Recreational Boating Safety – A Fatal Boating Accident

Bob CurrieBy Bob Currie, Recreational Boating Safety Specialist
U. S. Coast Guard Auxiliary Station Galveston Flotilla
When a vessel makes violent contact with an object in the water, and that contact causes damage to the vessel or the object that was struck, then the first question to be answered is whether the vessel and the struck object were both moving or whether one was stationary. If both objects were moving, the proper term for the accident is collision. If one object was stationary, then the proper term is allision. In many cases both a collision and an allision are between one vessel and another. Sometimes a collision can be between a moving vessel and another moving object such as a marine animal, while an allision can be between a moving vessel and a fixed object such as a navigation marker. In either case the Coast Guard is often called to respond to a vessel taking on water due to a collision or an allision.

Earlier this month a 29-foot center console boat struck an Intracoastal Waterway channel marker and capsized, sending 14 people into the water, killing one person and seriously injuring others. The passengers were mostly young girls celebrating a birthday. They were on their way back to port late in the afternoon when the accident occurred. The boat operator reported that a larger boat had come too close to his boat and the wake created by the larger boat rocked his boat, and when he turned around to see if the girls were okay after the boat passed, he hit the channel marker. To make matters worse, emergency help was delayed by 30 minutes due to the accident being reported by cell phone rather than by making direct contact with the Coast Guard by VHF/FM marine radio. This article will look at possible contributing factors that could cause an accident such as this and measures you can take to avoid a similar accident.

The Boat
The boat was a 29-foot Robalo center console fishing boat, pictured below after salvage. The boat struck the channel marker on its starboard side, doing serious damage to the hull below the waterline.

The Passengers
There were two adults and 12 juvenile females aboard. As reported, the boat operator turned around to see if the girls were okay after the boat was reportedly rocked by a larger boat that came too close to the Robalo. An instant later he struck the channel marker, capsizing his boat and throwing everyone aboard into the water.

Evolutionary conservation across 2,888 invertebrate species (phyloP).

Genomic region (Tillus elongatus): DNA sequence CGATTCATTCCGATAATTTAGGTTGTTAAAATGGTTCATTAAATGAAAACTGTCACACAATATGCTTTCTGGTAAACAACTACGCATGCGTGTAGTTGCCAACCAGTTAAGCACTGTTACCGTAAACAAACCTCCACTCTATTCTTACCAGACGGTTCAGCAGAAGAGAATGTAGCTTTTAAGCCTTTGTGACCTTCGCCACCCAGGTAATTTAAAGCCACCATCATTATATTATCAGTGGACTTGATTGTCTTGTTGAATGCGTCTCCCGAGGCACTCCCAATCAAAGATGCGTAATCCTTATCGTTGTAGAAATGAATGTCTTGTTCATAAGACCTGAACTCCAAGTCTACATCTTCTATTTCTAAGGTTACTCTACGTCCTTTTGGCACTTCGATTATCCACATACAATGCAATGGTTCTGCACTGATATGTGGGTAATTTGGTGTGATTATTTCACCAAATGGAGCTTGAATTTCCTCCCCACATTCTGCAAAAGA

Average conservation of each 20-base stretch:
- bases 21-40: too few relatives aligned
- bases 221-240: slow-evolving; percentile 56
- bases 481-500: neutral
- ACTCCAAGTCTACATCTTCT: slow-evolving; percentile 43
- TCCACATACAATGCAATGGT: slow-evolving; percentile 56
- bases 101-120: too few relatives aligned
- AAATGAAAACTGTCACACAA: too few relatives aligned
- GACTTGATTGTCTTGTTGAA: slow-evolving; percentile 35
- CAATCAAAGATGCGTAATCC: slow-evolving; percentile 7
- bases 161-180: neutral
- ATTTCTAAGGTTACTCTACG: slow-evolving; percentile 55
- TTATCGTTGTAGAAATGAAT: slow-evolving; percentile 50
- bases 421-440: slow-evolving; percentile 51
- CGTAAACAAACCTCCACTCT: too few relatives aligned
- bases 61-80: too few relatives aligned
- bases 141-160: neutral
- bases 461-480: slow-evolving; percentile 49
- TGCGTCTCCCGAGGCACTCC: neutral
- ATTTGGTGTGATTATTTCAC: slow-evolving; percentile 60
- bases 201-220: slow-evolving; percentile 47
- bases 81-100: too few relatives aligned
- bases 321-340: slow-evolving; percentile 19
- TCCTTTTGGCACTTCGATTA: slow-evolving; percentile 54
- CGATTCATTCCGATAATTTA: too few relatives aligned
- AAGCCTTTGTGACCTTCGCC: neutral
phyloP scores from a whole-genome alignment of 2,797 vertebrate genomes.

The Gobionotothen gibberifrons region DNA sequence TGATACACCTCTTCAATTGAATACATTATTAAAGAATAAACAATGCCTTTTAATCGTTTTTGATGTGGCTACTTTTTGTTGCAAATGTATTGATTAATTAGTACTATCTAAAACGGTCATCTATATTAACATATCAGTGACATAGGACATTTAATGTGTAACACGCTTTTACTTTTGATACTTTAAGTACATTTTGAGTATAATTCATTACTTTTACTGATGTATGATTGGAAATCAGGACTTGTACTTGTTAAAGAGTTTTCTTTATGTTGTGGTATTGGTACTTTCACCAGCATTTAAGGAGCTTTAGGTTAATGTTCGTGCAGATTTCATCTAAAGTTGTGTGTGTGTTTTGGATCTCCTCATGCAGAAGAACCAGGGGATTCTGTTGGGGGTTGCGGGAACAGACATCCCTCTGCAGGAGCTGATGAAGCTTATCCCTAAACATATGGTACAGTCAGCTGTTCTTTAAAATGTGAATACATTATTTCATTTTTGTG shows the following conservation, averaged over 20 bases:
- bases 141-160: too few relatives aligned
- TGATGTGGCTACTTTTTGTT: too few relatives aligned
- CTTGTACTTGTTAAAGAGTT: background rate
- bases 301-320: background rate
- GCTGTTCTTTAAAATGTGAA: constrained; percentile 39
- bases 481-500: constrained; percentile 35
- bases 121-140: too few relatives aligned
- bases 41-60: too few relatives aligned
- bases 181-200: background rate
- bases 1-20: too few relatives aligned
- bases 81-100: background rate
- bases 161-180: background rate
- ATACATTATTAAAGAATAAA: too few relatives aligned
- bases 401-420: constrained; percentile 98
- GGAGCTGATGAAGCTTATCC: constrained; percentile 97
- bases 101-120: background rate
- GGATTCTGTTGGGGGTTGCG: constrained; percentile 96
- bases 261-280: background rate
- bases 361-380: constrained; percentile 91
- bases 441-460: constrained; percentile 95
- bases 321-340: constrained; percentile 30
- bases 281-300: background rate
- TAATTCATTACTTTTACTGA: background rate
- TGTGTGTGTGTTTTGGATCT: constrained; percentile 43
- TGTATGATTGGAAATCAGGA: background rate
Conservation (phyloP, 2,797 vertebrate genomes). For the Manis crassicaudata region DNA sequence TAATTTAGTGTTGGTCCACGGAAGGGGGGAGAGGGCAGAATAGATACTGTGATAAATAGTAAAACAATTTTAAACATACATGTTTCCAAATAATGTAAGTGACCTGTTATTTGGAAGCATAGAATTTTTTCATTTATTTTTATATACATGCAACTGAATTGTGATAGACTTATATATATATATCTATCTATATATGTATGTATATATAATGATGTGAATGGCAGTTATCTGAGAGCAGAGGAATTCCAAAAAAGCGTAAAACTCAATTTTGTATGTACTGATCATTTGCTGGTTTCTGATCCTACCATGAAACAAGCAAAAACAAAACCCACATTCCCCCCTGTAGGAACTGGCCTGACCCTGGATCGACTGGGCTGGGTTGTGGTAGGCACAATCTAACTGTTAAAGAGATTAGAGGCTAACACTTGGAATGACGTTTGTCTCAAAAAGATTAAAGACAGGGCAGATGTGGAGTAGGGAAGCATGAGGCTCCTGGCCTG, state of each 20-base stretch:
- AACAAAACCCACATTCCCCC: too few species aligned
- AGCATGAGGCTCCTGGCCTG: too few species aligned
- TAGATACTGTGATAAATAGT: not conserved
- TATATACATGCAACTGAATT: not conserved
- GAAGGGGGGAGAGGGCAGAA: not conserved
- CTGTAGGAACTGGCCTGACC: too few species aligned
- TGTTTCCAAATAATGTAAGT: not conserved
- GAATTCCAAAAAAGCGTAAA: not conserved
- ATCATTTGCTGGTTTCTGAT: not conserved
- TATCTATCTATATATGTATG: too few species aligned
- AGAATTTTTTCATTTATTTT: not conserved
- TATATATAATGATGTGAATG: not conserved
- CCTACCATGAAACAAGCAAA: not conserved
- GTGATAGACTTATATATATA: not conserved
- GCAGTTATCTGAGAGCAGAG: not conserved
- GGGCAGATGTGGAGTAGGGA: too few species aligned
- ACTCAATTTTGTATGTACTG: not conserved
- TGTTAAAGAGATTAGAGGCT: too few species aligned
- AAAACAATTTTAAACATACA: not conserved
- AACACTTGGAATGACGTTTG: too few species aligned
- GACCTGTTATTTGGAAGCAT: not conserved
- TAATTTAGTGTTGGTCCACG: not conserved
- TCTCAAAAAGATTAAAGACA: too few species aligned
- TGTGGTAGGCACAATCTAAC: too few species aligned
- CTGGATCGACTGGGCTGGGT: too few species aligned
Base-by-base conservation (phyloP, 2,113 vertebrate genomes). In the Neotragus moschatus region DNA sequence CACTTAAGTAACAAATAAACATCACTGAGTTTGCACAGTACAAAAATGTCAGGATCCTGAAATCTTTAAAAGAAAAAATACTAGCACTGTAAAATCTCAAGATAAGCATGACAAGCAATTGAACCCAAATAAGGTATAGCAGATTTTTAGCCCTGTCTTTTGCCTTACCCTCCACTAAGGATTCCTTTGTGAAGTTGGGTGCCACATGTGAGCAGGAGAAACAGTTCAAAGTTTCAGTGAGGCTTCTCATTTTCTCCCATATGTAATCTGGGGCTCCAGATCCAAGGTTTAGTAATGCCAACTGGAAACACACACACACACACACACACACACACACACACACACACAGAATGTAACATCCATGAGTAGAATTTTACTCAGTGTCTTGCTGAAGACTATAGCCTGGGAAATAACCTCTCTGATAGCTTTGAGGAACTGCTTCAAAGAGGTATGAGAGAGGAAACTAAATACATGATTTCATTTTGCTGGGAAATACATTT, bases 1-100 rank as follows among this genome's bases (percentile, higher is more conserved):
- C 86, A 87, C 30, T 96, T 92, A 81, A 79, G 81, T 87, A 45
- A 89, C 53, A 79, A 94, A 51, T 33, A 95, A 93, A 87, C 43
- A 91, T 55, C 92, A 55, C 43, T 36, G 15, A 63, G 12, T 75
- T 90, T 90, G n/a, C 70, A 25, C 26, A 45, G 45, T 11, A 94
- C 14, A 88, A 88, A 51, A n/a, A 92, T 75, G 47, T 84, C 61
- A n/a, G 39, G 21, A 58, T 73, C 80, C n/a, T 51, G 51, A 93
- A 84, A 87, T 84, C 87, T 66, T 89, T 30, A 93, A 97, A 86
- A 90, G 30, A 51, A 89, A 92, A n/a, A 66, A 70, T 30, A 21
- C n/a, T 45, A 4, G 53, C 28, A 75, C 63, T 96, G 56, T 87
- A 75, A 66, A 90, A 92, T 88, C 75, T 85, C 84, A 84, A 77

How to Keep This from Happening to You
The best way to avoid a similar accident is to learn and follow the Rules of the Road, also known as the Navigation Rules. Knowing and following the rules listed below would certainly lower the risk of collision or allision for the prudent safe boater:

  • Rule 5 – Look-Out
  • Rule 6 – Safe Speed
  • Rule 7 – Risk of Collision
  • Rule 8 – Action to Avoid Collision
  • Rule 19 – Narrow Channels

Rule 5 – Look-Out
The only position on a boat that is required by law is the lookout. Rule 5 of the Rules of the Road says that you must designate someone to watch for dangers that may come from any direction. “Every vessel shall at all times maintain a proper look-out by sight and hearing as well as by all available means appropriate in the prevailing circumstances and conditions so as to make a full appraisal of the situation and of the risk of collision.” Although you may have the latest electronic innovations such as GPS, radar, and infrared, your primary means of avoiding a collision remain your eyes and ears. That said, the rules also state that you must use all means available to avoid a collision, and that includes those electronic devices mentioned above. If you have operational radar aboard your boat, that radar must be utilized to help prevent a collision with another vessel. Rule 5 applies in all types of visibility, but you can see where it is most important when visibility is restricted. Hearing plays an enhanced part in a lookout’s job whenever visibility is restricted.

Rule 6: Safe Speed
Excessive speed was the number 5 contributing factor in recreational boating accidents. In 2018 there were 276 accidents involving excessive speed, with 25 deaths and 231 injuries reported. Operating at a safe speed becomes even more critical when visibility is restricted. Reducing your speed also reduces your engine noise, thus allowing you to better hear sound signals such as fog horns, whistles, and bells. If you see a possible collision situation developing, reducing speed is one of your first safe courses of action. Slowing down gives you more time to maneuver and avoid a collision.

Rule 6 says in part, “Every vessel shall at all times proceed at a safe speed so that she can take proper and effective action to avoid collision and be stopped within a distance appropriate to the prevailing circumstances and conditions.”

Rule 7: Risk of Collision
Rule 7 comes into play whenever another vessel is detected, whether by sight, hearing, Automatic Identification System (AIS), or radar. Below is the wording of the rule: